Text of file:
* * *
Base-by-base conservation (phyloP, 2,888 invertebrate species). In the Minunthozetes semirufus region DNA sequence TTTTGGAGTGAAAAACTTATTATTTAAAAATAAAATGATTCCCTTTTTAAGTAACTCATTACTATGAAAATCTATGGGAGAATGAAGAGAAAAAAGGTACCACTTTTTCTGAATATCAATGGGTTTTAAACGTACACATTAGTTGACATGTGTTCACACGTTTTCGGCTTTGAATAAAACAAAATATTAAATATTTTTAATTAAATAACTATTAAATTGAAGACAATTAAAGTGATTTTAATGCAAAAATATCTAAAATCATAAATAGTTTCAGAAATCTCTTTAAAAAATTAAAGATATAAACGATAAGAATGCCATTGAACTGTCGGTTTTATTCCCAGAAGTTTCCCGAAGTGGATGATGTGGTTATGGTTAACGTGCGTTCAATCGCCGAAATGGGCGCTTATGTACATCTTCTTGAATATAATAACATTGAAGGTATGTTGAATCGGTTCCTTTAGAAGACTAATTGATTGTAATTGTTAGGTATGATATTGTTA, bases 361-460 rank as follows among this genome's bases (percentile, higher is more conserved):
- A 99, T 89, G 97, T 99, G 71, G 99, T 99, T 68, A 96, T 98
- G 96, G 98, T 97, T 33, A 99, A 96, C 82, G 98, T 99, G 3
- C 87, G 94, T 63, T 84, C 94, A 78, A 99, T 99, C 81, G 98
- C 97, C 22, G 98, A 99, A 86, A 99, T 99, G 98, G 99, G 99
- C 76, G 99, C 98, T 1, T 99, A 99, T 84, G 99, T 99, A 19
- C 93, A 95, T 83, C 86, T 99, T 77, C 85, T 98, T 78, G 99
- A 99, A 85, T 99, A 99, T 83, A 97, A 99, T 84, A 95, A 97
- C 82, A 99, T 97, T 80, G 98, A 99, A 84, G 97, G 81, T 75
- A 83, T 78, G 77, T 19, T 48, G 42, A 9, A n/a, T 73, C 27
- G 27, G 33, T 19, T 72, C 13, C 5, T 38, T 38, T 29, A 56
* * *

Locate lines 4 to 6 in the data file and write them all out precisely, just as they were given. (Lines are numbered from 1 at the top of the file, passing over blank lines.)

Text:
- C 87, G 94, T 63, T 84, C 94, A 78, A 99, T 99, C 81, G 98
- C 97, C 22, G 98, A 99, A 86, A 99, T 99, G 98, G 99, G 99
- C 76, G 99, C 98, T 1, T 99, A 99, T 84, G 99, T 99, A 19